Jodi Allard – May 2, 2018

Two months ago, I found myself back in the market for a new job. My “dream job” turned out to be more of a nightmare, and I needed to find a new job — fast.

One night, in the middle of a late-night marathon job-applying session, I remembered a statistic from a Hewlett Packard report I’d once read: Men apply for jobs when they meet 60 percent of the qualifications. Women tend to only apply for jobs if they meet 100 percent of the qualifications.

I was no exception. Despite my eagerness to find a new position, I found myself applying only to jobs I was extremely qualified for (and in some cases, overqualified).

I decided to find out what would happen if I job hunted like a man.

Rather than crossing an intriguing position off my list if I lacked one or two desired skills, I widened my net. I couldn’t bring myself to use the 60 percent criteria, but if I met 70 to 80 percent of the required qualifications, I applied for every job that interested me — regardless of title or level.

At first, I was excited. There were so many positions out there I’d never considered, and I was intrigued by the possibilities.

But almost as quickly, the excitement wore off and I found myself battling a monster-sized case of impostor syndrome. I sent psychic apologies as I applied for jobs that weren’t 100 percent up my alley (barely restraining myself from emailing actual apologies because, like many women, I love to apologize). I began to regret my newfound boldness.

Despite my discomfort, I kept up my new approach. Within two weeks, my job search kicked into overdrive. I received interview requests from 12 different companies for a range of jobs.

I was lucky. As a white woman, I recognize that I  benefit from a job market that prioritizes white people. On average, white people receive 36 percent more callbacks than black people, and 24 percent more than Latino applicants. Worse yet, these statistics haven’t changed significantly in the last 25 years. While I face barriers because of my gender and a disability, there’s no denying that it’s easier for me to work the job hunt to my advantage.

Once I landed the interviews, I began to worry about whether I would make it to the next round. Or would my interviewers politely brush me off once they realized I was only 70 or 80 percent qualified for the position I’d applied for?

One of my first phone interviews seemed to confirm my fears. Midway through the interview, the hiring manager said the words I had been dreading: “I’m not sure you have the skills I’m hiring for.” As I contemplated whether it was actually possible to die of embarrassment, she continued: “But maybe that’s not the most important thing.”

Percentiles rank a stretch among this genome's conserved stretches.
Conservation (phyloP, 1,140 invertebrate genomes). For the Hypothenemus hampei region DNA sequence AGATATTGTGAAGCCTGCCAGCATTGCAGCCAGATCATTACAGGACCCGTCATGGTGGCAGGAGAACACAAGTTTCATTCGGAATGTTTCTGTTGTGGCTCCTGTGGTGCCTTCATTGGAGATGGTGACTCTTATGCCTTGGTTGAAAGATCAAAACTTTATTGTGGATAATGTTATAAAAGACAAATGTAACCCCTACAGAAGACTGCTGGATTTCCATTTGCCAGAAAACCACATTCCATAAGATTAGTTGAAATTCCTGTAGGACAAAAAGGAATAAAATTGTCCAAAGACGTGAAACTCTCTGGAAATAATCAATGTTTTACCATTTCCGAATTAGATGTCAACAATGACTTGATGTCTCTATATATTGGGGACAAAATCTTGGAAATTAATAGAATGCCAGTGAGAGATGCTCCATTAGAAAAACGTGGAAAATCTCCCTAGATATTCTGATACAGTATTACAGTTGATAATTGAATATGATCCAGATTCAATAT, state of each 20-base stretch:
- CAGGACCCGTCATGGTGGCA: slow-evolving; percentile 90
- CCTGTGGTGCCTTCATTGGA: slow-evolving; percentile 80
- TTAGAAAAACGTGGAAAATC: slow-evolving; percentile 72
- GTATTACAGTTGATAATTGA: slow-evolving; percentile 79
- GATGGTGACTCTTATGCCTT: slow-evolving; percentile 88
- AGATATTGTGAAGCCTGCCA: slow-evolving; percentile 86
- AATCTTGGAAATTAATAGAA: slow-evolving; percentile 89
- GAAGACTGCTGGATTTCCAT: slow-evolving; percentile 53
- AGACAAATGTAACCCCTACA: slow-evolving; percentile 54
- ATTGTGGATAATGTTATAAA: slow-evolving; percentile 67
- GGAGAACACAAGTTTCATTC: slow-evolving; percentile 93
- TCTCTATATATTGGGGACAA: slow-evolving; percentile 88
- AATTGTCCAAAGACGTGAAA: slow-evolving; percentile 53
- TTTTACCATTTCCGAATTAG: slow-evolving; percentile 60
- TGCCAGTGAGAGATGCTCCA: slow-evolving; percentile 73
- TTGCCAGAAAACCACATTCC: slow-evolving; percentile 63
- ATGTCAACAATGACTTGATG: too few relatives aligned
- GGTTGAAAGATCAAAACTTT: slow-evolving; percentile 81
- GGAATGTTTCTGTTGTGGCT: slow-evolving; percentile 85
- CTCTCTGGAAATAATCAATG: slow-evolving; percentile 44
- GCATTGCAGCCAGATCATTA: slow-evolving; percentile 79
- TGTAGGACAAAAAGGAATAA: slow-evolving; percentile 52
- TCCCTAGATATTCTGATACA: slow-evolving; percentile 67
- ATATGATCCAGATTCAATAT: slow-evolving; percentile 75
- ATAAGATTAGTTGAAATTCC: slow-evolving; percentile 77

She grilled me about my skills and experience, and I was certain I was out of the running — until she asked me to come in and meet the team.

Still, I was convinced there was no way I could land that role. It was a director level, which was the most senior role I’d applied for.

But I got an offer, and I decided to carry my approach through the offer and negotiation stage.

When I accepted my prior dream-turned-nightmare job, it was for two primary reasons: flexibility and what I believed was a supportive team environment.

This time, I chose the job with the most valuable title and role.

I didn’t fall into the trap of being too afraid to ask for more money, like  68 percent of women who accept the salary they’re offered without negotiating.

I thought back to all of my prior salary negotiations when I was too worried about pleasing people to cover my bases — and left money on the table as a result.

One of my former employers offers hiring bonuses only to people who request them. I remember how angry I was when I found out that not one of the women on my team had requested one, myself included — but all of the men had. While I’d argue it’s an employers’ responsibility to ensure their bonus and salary policies are consistent, I know better now than to expect employers to play fair.

This time around, I asked for a hiring bonus, a salary increase and time to consider my options. And while I didn’t receive all of that, I got enough to help me narrow my own personal gender pay gap.

Of course, job hunting “like a man” doesn’t change the reality of being a woman in the workplace. Women are still penalized for taking initiative and being leaders, and no amount of resolve will change that. In fact, even when women act exactly like men at work, they ’re perceived negatively.

But there’s no denying that I spent years holding myself back when it came to job hunting and salary negotiations, and that’s something all of us can change.

 

1 thought on “I job hunted like a man. Here’s what happened.

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